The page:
North Korea’s coal exports remained relatively constant over the course of 2014, and were North Korea’s most valuable export between January and November last year, according to official data from Chinese customs.
In terms of volumes, North Korea shipped on average 1.2 million tons a month, generating over a billion U.S. dollars over the course of 2014 and nearly $5 billion since 2011.
“I think coal is their most valuable single export commodity to China – at least so far as the customs statistics tell us” David Von Hippel, a senior associate at the Nautilus Institute for Security and Sustainability, told NK News.
Historically, the figures were slightly down when compared to those from 2013 over the same period, where coal exports earned North Korea over $1.2 billion. With the exception of 2014, the last few years have seen Chinese imports rise steadily after a period of rapid growth prior to 2010.
“There was a big jump in DPRK coal exports to China between 2010 and 2011, but coal exports had generally been growing fast for several years before that, so it probably represented the opening of a new trade channel or Chinese operated/owned/subsidized mine (or more than one)” Von Hippel, added.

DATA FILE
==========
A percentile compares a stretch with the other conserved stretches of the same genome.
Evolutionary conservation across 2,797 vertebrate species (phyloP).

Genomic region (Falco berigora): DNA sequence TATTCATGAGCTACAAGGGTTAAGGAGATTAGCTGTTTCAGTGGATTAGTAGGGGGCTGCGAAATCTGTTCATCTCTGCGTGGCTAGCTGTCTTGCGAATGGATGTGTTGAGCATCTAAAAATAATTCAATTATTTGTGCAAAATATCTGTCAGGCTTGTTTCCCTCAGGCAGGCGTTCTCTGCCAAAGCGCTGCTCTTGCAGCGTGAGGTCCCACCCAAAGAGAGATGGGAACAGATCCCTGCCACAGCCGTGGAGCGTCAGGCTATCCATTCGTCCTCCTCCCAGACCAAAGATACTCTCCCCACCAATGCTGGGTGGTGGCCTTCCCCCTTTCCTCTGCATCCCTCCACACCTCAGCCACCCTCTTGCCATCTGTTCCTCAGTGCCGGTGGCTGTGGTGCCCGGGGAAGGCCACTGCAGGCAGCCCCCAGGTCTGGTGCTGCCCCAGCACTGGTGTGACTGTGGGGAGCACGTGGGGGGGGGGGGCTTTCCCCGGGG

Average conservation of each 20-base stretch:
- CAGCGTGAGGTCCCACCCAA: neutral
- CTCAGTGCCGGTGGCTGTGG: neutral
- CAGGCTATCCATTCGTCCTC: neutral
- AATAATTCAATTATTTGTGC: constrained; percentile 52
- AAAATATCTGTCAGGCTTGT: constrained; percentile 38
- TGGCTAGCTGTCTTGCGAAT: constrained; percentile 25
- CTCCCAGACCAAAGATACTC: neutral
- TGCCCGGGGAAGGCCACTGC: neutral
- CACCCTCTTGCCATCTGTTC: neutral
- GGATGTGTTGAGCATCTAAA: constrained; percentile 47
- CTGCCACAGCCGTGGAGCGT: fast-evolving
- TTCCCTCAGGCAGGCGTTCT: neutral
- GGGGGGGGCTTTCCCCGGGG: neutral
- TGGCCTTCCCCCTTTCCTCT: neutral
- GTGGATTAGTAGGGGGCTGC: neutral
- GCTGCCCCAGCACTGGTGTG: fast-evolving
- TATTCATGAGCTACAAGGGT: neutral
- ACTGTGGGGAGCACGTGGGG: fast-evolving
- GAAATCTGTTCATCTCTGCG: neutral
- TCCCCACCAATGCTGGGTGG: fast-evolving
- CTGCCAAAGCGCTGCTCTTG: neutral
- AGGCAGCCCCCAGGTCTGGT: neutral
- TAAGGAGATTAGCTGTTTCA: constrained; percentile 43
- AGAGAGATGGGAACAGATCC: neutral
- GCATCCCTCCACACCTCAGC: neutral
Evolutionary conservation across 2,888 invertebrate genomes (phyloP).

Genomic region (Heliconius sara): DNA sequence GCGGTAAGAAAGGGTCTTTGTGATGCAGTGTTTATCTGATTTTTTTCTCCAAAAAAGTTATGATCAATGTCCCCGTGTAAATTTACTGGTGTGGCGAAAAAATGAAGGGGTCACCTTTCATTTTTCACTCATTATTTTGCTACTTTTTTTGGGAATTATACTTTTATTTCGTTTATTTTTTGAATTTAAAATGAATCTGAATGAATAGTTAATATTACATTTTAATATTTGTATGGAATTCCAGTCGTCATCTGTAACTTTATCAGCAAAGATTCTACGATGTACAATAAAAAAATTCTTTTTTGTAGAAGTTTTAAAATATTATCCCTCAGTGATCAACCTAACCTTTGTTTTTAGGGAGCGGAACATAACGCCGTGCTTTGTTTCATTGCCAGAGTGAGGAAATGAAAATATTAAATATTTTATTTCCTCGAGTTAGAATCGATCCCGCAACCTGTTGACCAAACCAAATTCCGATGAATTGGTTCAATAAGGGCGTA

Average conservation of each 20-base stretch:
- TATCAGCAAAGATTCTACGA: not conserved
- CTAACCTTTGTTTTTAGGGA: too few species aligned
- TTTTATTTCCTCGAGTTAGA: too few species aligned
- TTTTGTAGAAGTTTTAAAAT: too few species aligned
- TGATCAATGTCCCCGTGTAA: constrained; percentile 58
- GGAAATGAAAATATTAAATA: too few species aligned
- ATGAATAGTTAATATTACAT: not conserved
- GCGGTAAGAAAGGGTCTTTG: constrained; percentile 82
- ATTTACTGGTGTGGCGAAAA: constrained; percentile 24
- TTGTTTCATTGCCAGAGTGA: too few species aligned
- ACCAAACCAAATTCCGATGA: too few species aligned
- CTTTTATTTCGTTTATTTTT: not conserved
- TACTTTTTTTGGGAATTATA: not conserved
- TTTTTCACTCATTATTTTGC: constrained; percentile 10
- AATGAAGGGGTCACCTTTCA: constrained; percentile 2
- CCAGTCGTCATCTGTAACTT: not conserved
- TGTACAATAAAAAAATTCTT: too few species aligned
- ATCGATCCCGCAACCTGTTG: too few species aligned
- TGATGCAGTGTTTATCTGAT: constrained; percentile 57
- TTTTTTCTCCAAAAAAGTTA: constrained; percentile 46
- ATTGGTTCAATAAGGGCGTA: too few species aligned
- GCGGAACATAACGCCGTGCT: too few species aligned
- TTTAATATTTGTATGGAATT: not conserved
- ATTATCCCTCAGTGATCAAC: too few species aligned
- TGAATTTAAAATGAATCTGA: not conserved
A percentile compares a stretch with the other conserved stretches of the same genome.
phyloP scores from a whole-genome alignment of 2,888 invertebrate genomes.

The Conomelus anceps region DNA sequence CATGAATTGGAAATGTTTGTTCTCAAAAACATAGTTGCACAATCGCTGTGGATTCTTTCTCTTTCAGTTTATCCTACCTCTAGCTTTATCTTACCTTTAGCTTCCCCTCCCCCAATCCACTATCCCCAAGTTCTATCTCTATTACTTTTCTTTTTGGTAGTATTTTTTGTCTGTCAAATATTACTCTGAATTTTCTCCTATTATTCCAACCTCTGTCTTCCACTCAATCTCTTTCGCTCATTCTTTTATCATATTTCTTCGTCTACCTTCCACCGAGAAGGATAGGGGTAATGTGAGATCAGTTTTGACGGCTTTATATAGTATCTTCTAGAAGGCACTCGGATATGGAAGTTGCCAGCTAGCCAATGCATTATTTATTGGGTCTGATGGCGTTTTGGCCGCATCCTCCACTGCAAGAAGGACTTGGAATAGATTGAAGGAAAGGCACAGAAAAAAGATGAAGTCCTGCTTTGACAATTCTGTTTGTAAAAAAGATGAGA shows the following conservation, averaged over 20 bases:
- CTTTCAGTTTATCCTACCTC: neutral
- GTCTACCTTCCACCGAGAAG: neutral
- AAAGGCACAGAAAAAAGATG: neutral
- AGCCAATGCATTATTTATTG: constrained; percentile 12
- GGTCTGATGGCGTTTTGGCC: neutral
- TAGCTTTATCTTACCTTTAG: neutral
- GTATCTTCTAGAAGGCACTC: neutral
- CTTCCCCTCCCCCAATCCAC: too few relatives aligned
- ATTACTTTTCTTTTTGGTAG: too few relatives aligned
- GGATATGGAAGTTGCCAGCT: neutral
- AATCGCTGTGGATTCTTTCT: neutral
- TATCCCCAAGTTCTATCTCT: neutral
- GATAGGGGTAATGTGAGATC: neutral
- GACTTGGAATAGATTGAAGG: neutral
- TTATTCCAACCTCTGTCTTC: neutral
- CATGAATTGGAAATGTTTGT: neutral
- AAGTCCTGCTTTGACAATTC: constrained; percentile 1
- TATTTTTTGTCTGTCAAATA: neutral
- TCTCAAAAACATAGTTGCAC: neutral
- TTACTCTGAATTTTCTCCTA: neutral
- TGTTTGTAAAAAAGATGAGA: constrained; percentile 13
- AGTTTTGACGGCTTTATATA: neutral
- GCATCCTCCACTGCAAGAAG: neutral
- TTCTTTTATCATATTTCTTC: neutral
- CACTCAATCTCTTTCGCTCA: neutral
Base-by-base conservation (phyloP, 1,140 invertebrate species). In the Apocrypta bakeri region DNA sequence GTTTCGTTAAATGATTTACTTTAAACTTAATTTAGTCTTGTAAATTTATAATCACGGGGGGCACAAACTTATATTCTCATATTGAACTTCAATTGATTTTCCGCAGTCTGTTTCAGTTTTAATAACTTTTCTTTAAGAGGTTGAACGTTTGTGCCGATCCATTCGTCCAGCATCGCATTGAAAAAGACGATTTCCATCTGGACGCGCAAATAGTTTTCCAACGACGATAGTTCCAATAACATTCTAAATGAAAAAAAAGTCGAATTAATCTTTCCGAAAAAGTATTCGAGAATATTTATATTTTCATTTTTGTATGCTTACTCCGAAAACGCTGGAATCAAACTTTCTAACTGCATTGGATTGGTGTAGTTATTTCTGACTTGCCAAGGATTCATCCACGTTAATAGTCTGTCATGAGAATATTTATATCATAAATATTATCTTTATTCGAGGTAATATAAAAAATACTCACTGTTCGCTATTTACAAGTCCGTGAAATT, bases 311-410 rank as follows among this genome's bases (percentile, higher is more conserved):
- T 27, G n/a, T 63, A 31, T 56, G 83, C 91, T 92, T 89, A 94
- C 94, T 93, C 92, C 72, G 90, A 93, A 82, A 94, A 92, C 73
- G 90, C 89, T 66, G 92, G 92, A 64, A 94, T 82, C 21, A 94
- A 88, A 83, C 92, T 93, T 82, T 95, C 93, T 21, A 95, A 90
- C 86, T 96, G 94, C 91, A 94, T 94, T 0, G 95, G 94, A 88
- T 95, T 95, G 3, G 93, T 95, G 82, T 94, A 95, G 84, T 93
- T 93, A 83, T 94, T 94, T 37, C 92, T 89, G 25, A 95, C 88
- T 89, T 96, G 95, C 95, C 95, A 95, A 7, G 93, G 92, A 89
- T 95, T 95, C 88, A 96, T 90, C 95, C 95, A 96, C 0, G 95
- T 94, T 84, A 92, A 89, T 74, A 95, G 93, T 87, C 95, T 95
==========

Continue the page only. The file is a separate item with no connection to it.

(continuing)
On the import side, volumes of coal coming into the DPRK from China were much more volatile, with Chinese customs data sometimes showing large increases in shipments, often followed by a month where very little coal was moved. It is unclear however if this is due to errors in reporting, with volumes being carried over from previous months.
Overall the DPRK imported just over 100,000 tons of coal from China between January and November last year, valued at $13 million.
North Korea is estimated to have ample reserves of coal, particularly anthracite, a form of coal with a high carbon content and few impurities. According the Nautilus Institute, the DPRK could have 4.5 billion tons of anthracite reserves.
Overall North Korea’s mineral reserves are estimated to be worth $9.7 trillion, more than 21 times the value of those in the South.
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